Weber has a more focused lineup, offering the SmokeFire Gen 2 in two sizes, the Stealth in one size, and two Sear+ editions which give you all the upgrades of the Stealth plus a two-sided porcelain enamel searing grate and a few small improvements.

The cheapest Weber pellet grill will set you back $1099, and the most expensive is only $1599.00, so there’s much less difference between the models.

Weber Pellet Grill Lineup

While there’s a bit of a price difference, we decided on the Weber Stealth VS the Traeger Timberline for our head-to-head comparison.

Traeger Ironwood Vs Weber Stealth Head to Head

The Weber Stealth (and the very similar Sear+) is a big step up from the Traeger Pro, while still being a few hundred less than the Traeger Ironwood.

These two pits made the most sense for a head-to-head comparison because they share a lot of features. That doesn’t mean they’re the same though, each grill has some unique areas it excels at.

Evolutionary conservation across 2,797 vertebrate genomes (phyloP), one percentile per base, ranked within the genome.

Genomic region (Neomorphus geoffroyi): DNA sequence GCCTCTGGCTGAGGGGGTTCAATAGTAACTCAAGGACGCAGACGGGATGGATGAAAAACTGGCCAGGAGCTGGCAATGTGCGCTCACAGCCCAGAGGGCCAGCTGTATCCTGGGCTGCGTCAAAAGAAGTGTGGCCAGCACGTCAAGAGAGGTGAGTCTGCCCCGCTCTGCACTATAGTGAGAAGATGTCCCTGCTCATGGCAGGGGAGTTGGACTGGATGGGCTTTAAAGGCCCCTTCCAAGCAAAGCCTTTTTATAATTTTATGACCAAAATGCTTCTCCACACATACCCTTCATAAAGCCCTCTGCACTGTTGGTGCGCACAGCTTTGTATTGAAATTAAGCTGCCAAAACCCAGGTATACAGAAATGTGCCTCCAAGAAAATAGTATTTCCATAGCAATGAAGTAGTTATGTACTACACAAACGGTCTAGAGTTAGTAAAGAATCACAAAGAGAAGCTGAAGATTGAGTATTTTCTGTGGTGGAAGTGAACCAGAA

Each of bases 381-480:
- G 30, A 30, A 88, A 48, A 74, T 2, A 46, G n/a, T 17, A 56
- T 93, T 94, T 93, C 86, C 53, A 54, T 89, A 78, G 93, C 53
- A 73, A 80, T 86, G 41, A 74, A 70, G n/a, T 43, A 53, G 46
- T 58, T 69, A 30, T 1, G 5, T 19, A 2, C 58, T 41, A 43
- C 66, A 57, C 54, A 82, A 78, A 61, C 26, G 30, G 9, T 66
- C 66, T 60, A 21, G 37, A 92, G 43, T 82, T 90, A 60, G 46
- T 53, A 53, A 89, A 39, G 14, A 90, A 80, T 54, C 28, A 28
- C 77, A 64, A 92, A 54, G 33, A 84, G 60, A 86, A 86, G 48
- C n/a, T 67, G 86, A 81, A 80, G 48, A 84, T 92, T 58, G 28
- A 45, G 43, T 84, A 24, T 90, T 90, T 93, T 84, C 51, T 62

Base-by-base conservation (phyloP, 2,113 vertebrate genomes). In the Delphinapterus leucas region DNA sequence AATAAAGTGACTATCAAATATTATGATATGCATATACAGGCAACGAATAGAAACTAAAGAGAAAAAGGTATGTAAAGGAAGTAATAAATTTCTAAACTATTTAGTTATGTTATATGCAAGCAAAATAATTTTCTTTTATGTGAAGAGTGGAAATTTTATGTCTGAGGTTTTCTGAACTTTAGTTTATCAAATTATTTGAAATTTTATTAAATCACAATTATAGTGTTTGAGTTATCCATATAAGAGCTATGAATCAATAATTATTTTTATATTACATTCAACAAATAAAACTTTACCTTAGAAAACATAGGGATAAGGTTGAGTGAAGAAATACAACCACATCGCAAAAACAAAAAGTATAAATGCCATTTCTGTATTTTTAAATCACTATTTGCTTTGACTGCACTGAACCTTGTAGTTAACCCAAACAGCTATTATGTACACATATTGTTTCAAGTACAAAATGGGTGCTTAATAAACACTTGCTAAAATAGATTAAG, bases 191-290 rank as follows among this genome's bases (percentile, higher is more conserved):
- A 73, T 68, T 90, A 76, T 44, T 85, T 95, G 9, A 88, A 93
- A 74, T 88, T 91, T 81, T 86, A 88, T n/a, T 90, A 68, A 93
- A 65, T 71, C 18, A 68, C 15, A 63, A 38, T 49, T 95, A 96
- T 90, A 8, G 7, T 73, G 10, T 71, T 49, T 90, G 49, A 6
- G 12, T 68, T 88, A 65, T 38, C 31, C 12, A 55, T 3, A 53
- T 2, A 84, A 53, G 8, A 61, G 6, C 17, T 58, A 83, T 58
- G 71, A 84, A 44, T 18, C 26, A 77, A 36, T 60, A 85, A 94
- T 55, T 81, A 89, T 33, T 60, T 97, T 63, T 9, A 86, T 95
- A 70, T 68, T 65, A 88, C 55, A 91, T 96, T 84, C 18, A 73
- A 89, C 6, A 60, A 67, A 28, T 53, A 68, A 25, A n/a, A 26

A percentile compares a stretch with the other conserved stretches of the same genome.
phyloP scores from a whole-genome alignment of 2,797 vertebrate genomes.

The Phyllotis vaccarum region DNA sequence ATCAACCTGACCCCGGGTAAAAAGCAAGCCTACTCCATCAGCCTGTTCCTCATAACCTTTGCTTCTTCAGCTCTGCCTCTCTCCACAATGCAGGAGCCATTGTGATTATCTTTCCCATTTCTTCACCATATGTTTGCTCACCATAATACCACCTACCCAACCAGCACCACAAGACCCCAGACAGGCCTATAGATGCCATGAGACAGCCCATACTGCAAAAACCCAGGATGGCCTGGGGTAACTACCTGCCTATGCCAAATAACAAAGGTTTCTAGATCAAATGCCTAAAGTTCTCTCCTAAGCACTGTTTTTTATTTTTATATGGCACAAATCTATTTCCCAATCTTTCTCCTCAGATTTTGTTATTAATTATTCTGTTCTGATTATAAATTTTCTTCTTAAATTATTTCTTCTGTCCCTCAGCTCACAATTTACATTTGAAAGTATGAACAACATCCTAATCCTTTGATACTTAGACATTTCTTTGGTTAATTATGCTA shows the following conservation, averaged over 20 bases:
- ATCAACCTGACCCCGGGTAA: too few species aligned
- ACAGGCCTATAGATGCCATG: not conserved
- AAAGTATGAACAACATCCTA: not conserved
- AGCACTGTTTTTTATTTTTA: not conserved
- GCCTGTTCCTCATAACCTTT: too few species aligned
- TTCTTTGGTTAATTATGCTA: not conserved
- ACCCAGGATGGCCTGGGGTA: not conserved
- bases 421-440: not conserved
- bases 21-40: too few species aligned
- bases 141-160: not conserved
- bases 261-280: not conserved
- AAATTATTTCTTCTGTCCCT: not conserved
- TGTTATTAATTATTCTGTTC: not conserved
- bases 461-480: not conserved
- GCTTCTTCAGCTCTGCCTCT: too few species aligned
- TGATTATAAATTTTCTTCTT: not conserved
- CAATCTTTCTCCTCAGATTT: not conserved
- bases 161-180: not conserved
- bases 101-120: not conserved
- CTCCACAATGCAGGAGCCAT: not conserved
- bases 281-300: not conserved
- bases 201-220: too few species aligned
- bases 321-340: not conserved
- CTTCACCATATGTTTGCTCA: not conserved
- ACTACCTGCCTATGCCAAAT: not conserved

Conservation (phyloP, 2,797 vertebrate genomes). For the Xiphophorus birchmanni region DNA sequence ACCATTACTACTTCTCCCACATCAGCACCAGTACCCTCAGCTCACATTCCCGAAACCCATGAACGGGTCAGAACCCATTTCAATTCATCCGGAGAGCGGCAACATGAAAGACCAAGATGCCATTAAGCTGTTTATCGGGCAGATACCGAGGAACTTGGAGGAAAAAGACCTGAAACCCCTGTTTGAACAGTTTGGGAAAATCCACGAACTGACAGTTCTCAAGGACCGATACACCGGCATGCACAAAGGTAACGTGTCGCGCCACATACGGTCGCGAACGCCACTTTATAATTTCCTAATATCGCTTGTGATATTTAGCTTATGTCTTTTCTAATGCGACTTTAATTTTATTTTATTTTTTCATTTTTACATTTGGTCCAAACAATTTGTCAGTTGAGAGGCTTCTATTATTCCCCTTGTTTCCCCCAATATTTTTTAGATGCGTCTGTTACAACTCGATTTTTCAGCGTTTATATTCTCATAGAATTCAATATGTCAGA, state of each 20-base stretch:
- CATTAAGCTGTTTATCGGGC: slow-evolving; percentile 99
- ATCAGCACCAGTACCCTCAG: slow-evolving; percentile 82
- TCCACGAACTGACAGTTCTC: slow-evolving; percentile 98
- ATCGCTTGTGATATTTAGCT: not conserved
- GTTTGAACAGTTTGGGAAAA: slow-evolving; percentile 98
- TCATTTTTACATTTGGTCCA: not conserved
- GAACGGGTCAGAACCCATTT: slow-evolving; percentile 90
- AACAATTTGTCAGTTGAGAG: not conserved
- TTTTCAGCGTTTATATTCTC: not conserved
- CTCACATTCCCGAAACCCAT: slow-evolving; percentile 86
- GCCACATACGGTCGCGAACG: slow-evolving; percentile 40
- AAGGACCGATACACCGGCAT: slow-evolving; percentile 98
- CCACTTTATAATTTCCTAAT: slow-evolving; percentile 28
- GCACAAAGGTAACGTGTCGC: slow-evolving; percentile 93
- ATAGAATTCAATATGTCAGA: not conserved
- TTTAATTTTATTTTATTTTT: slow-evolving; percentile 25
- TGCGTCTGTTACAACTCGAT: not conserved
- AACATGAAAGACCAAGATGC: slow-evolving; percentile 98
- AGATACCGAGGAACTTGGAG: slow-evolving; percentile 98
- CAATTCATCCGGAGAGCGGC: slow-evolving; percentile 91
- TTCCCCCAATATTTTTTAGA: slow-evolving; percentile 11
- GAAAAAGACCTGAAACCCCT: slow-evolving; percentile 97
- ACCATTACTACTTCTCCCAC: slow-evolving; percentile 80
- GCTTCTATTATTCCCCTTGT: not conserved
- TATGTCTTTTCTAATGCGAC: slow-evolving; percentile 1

Make sure you read to the bottom where I go through everything I cooked on each pit and how it turned out.


Traeger Ironwood XLWeber SmokeFire Stealth
Weight243 lbs204 lbs
Cooking surface924 square inches (594 bottom + 330 top )1,008 square inches (648 bottom + 360 top)
Max Temp165-500°F200-600°F
Hopper22 Lbs20 Lbs
Smoke BoostYesYes
Pellet SensorYesYes
Warranty10 Years5 Years (3 years on electrical components and cooking grates)
PriceCheck latest priceCheck latest price

Build quality and design

Both the Traeger Ironwood XL and Weber SmokeFire Stealth Edition boast solid build quality.

The Weber weighs 204 pounds and measures 55 inches long, 47 inches tall, and 33 inches deep. Its enamel-coated chamber is single-walled, but it does include inserts on both ends for extra insulation.

The Weber has single-wall insulation but these inserts on both ends add some extra

The Traeger Ironwood, on the other hand, weighs 243 pounds and measures 70 inches wide, 48 inches tall, and 25 inches deep. Its powder-coated, double-walled cooking chamber ensures better heat retention during cold winter months.

The Ironwood comes with a large side shelf and a heavy-duty bottom shelf, which provided ample storage for pellets, tools, and other barbecue supplies.